By the time the sun came up, Tacitus continues, “an awful silence had settled everywhere. The hills were deserted, houses were smoking in the distance, and our scouts met no one.” Calgacus had been right: Rome had made a wasteland and called it peace.
Winter was coming. With his enemies broken and his army stretched thin, Agricola left the Caledonians to their suffering and led his troops back toward their bases.
The farther south they marched, deeper into territory Rome had held for decades, the less it looked like a wasteland. There were no burned-out ruins, no starving refugees; rather, the Romans saw well-tended fields, bustling towns, and merchants eager to sell to them. Prosperous farmers were drinking Italian wine from fine imported cups, and Britain’s formerly wild warlords had exchanged their hillforts for luxurious villas. They sported togas over their tattoos and sent their sons to learn Latin.
Here was a paradox that might have troubled Calgacus, had he been alive to see it. To most people on the Roman side of the frontier, though, the explanation for why the Roman Empire was not a wasteland was obvious. The orator Marcus Tullius Cicero put it best a century and a half earlier, in a letter to his brother Quintus, who was then governing the wealthy Greek province of Asia (roughly the western quarter of modern Turkey). This was an excellent posting, but Quintus had temper problems, and the provincials under him had been complaining.
After a few pages of stern elder-sibling advice, Marcus’s tone changed. The fault, he concluded, was not all on Quintus’s side. The Greeks needed to face facts. “Let Asia think on this,” he pointed out. “Were she not under our government, there’s no calamity of foreign war and civil strife that she’d escape. And since there’s no way to provide government without taxes, Asia should be happy to purchase perpetual peace at the price of a few of her products.”
Calgacus or Cicero; wasteland or wonderland? These two competing views of the consequences of war, formulated so sharply two thousand years ago, will dominate this book.
In an ideal world, we could settle the debate by just running the numbers. If violent deaths fell and prosperity rose after the Roman conquests, we could conclude that Cicero was right; war was good for something. If the results came out the other way, then obviously Calgacus understood his age better, and war made only wastelands. We could then rerun the test on later periods of history in Chapters 2–5, coming to an overall conclusion about what—if anything—war has been good for.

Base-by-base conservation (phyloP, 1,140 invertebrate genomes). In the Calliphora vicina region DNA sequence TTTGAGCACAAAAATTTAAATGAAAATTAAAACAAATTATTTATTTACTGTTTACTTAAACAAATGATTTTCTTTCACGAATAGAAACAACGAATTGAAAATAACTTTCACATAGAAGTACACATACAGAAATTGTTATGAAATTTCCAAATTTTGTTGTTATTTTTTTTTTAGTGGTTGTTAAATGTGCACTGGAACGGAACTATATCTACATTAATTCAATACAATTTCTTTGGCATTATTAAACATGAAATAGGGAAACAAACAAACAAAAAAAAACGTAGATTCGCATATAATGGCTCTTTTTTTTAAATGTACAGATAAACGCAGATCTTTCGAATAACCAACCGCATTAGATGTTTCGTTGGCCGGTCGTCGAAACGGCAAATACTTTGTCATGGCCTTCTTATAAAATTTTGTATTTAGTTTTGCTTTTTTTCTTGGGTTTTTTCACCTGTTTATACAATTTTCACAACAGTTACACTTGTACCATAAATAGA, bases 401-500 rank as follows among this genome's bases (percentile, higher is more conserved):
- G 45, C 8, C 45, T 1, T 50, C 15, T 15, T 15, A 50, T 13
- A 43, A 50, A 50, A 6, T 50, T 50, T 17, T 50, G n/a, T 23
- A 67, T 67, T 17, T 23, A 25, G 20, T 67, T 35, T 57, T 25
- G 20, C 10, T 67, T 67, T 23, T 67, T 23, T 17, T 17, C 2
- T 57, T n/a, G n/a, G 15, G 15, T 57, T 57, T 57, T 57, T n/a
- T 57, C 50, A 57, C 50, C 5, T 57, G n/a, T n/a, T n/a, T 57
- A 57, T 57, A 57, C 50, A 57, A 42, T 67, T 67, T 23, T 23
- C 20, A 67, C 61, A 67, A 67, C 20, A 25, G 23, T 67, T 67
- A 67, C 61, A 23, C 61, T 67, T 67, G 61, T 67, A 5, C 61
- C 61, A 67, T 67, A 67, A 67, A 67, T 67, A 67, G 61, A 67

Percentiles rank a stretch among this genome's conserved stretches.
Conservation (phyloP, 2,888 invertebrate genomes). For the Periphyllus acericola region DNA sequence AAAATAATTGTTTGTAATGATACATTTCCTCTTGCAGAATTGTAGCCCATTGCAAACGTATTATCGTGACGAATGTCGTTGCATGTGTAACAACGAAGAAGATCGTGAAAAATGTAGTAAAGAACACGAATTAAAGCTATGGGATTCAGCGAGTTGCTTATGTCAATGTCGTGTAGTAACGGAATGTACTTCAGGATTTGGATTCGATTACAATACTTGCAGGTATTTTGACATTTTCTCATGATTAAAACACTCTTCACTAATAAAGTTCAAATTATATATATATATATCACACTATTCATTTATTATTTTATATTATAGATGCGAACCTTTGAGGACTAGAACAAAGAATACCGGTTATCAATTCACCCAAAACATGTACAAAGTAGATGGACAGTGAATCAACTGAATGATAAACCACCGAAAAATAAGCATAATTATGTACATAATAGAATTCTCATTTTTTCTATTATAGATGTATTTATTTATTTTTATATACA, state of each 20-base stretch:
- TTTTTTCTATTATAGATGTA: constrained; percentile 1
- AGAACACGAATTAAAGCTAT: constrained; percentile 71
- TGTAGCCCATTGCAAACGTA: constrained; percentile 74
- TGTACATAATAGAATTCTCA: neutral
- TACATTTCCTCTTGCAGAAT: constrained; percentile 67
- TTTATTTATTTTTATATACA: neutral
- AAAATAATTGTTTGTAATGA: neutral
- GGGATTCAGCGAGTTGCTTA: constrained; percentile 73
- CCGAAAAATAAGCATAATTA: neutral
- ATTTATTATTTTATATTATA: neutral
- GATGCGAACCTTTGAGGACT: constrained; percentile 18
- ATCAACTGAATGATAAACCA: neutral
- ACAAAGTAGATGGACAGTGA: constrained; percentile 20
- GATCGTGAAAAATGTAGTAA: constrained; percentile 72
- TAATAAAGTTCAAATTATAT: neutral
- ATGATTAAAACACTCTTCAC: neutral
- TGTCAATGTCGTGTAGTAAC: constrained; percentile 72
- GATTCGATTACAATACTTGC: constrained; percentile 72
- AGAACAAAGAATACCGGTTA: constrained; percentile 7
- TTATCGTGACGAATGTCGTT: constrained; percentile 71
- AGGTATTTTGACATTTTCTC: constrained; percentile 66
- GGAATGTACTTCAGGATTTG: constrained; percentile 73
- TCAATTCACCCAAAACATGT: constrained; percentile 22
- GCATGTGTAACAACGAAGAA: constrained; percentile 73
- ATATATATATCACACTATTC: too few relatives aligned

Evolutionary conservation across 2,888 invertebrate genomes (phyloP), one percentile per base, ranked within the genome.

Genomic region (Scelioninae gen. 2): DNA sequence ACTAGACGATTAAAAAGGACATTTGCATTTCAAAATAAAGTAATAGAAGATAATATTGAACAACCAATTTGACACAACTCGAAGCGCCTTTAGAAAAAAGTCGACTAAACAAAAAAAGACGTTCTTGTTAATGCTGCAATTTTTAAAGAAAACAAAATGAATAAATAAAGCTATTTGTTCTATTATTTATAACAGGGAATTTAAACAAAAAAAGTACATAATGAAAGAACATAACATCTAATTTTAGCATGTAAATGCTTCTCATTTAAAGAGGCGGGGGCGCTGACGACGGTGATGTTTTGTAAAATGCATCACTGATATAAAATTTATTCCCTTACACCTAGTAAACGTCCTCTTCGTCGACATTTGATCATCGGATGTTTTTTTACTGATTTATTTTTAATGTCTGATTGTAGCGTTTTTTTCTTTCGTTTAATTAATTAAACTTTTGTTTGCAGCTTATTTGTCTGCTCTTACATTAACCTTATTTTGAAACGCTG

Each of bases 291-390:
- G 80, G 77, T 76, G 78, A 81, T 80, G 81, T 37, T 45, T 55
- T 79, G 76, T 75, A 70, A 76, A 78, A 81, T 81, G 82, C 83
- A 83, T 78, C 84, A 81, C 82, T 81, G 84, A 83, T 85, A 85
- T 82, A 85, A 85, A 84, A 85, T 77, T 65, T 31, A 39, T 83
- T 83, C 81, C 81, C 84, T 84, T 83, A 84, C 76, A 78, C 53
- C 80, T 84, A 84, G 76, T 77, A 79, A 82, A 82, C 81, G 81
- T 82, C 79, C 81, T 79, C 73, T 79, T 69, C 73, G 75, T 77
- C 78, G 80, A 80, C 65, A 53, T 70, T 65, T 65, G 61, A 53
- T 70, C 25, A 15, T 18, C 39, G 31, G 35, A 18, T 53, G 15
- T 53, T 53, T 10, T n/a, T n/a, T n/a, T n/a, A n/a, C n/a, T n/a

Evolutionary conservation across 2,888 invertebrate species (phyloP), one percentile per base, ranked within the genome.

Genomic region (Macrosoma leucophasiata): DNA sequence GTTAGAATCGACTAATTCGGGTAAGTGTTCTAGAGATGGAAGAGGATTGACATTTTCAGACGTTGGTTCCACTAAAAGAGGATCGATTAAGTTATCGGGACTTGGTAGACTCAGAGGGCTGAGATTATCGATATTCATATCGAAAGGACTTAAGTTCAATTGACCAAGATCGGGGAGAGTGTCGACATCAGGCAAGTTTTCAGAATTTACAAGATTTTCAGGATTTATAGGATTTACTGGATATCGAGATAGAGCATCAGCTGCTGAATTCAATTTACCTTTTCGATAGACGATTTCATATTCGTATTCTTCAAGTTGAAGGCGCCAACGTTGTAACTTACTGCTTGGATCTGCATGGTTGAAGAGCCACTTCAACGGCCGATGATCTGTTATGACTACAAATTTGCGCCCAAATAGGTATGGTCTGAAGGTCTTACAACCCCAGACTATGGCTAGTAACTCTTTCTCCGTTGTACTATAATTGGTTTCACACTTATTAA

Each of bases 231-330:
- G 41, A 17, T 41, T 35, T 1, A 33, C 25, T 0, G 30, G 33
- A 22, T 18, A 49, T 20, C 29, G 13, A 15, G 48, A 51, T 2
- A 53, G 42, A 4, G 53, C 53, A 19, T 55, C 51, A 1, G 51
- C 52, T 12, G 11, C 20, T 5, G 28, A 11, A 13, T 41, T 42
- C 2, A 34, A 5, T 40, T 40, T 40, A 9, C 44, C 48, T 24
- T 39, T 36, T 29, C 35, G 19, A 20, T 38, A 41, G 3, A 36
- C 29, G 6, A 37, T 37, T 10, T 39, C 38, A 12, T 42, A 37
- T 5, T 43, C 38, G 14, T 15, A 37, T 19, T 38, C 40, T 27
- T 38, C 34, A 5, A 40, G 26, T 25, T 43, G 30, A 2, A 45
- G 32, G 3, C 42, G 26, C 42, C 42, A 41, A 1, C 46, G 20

But reality is rarely that convenient. I mentioned in the introduction that building databases of deaths in battle has grown into a minor academic industry, but few reliable statistics go back past A.D. 1500, even in Europe. Only one kind of evidence—the physical remains of our bodies, which often carry telltale traces of lethal violence—has the potential to span every period, going back to the origins of humanity itself. One day we can expect to have reliable statistics from this source, but right now the problem is that not many scholars have made large-scale studies of this complicated, technically challenging material, and even when they have, the picture remains rather unclear.
One study (published in 2012) of skulls in collections at Tel Aviv University, for instance, found precious few differences in levels of violence across the last six thousand years. A 2013 analysis of skeletons from Peru, however, found spikes in violence in periods when bigger states were being formed (roughly 400 B.C.–A.D. 100 and A.D. 1000–1400)—which is roughly consistent with this book’s arguments. Until we have far more of this evidence, all we will be able to do for periods before A.D. 1500 (and in some parts of the world, even into our own century) is bundle together all kinds of evidence, including archaeology, literary anecdotes, and anthropological comparisons, with—once in a while—some actual numbers.
This is a messy business, made even messier by the sheer scale of the Roman Empire. By Calgacus’s day it sprawled across an area half the size of the continental United States and contained about sixty million people. Roughly forty million (Greeks, Syrians, Jews, Egyptians) lived in the complex, urban societies of its eastern half, with another twenty million (Celts and Germans) in the simpler rural and tribal societies of the west.
We have already heard Cicero’s views on the violence of Greek Asia before the Roman conquest, and other writers made the barbarians (as Romans dismissively called them)* of the west sound even worse. Fights, raids, and battles were everyday activities, the Romans said, and every village was fortified. While a Roman gentleman might feel underdressed without his toga, a German felt naked without his shield and spear. The barbarians, Romans insisted, worshipped severed heads, which they liked to hang outside their front doors (suitably treated with cedar oil to stop them from smelling). They sacrificed humans to their angry gods, and sometimes even burned them alive inside wickerwork statues. Tacitus was blunt: “Germans have no taste for peace.”
Small wonder, then, that Cicero and his peers thought Rome was doing its neighbors a favor by conquering them. And it is equally unsurprising, some historians suggest, that when modern classical scholarship took shape in the eighteenth century, most of its towering intellects agreed with the Romans. Europeans liked to think that they too were doing the world a favor by conquering it, and so the Romans’ arguments struck them as eminently reasonable.